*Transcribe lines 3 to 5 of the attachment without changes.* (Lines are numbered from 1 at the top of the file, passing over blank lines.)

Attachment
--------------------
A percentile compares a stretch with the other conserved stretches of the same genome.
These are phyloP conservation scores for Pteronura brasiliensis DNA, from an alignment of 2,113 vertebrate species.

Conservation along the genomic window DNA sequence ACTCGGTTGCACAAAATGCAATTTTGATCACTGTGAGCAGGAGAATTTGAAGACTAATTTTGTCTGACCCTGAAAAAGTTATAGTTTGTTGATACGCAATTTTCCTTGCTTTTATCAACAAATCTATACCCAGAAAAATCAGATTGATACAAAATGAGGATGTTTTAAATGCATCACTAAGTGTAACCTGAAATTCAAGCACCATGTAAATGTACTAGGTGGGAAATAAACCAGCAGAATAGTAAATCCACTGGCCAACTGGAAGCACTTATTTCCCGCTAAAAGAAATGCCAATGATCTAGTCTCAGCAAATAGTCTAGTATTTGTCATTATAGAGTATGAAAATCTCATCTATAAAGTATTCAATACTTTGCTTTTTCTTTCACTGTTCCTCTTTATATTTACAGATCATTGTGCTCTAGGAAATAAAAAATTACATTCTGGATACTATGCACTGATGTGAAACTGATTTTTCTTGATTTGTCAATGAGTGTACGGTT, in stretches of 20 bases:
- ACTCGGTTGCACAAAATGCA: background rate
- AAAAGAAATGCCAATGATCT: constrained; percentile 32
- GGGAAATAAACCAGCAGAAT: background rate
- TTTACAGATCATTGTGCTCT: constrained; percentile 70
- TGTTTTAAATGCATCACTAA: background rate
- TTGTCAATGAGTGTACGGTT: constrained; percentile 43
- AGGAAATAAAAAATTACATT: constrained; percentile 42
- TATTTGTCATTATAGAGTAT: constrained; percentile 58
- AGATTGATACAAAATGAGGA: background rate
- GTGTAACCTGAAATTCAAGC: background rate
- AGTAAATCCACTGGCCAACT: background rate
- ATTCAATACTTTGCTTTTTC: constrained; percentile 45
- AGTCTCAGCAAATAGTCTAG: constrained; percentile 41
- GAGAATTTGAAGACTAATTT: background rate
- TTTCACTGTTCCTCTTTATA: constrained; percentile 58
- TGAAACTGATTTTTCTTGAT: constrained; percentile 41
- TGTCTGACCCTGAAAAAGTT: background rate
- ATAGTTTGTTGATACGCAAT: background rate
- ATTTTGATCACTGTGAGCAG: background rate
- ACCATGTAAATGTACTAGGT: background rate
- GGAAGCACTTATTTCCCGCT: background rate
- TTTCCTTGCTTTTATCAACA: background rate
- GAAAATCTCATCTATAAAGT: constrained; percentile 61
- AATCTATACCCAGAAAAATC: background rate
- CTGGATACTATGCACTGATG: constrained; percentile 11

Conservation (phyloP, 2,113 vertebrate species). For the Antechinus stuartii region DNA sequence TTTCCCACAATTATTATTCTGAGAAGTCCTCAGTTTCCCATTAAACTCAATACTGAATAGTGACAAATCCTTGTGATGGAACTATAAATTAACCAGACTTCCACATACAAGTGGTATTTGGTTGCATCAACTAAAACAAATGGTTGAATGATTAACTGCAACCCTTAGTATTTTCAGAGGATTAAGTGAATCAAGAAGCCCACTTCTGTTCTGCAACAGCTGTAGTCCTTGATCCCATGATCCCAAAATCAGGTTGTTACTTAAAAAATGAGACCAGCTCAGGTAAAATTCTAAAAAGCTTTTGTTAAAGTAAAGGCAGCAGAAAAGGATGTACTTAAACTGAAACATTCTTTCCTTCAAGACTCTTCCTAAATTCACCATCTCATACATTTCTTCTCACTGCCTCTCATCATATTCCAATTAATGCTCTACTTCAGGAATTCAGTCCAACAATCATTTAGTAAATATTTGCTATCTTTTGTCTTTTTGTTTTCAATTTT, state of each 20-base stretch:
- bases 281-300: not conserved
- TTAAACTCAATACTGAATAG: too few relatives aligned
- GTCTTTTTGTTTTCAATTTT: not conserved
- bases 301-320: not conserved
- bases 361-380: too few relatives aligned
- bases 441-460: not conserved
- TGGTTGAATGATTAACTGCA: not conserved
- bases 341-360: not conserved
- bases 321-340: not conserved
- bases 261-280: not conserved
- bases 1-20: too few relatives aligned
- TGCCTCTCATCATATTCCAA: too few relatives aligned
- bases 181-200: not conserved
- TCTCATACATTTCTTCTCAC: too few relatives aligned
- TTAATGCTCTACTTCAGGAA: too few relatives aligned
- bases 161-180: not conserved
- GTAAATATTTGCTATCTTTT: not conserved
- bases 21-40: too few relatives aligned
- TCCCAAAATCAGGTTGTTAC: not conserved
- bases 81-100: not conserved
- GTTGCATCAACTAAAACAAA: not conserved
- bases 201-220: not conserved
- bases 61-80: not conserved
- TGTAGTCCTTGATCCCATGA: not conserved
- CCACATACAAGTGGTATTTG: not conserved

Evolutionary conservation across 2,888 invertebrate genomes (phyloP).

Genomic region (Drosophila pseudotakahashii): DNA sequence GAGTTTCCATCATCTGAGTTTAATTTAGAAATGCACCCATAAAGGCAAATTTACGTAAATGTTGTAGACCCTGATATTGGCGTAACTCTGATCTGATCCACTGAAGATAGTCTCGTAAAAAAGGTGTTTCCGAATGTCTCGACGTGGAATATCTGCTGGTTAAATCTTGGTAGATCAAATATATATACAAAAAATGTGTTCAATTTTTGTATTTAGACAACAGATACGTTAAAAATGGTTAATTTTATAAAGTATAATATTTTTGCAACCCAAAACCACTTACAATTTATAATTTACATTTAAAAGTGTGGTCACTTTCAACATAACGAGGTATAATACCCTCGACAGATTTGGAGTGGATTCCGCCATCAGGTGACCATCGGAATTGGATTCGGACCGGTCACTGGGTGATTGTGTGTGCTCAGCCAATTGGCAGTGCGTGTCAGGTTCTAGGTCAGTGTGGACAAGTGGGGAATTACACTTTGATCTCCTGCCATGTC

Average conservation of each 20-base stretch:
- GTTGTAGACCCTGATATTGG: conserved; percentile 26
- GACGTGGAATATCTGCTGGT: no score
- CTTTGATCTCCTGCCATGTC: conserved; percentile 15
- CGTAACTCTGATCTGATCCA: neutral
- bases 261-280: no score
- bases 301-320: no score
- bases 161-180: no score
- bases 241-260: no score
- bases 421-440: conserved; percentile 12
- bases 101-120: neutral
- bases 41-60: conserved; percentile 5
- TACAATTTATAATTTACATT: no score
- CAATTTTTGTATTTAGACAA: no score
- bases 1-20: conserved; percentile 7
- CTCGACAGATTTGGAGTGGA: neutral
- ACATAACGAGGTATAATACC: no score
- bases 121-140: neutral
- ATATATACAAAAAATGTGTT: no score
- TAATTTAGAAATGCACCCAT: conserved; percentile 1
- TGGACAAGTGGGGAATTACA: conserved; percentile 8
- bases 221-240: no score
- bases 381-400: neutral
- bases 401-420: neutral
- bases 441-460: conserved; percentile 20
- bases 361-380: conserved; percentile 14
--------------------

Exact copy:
Conservation along the genomic window DNA sequence ACTCGGTTGCACAAAATGCAATTTTGATCACTGTGAGCAGGAGAATTTGAAGACTAATTTTGTCTGACCCTGAAAAAGTTATAGTTTGTTGATACGCAATTTTCCTTGCTTTTATCAACAAATCTATACCCAGAAAAATCAGATTGATACAAAATGAGGATGTTTTAAATGCATCACTAAGTGTAACCTGAAATTCAAGCACCATGTAAATGTACTAGGTGGGAAATAAACCAGCAGAATAGTAAATCCACTGGCCAACTGGAAGCACTTATTTCCCGCTAAAAGAAATGCCAATGATCTAGTCTCAGCAAATAGTCTAGTATTTGTCATTATAGAGTATGAAAATCTCATCTATAAAGTATTCAATACTTTGCTTTTTCTTTCACTGTTCCTCTTTATATTTACAGATCATTGTGCTCTAGGAAATAAAAAATTACATTCTGGATACTATGCACTGATGTGAAACTGATTTTTCTTGATTTGTCAATGAGTGTACGGTT, in stretches of 20 bases:
- ACTCGGTTGCACAAAATGCA: background rate
- AAAAGAAATGCCAATGATCT: constrained; percentile 32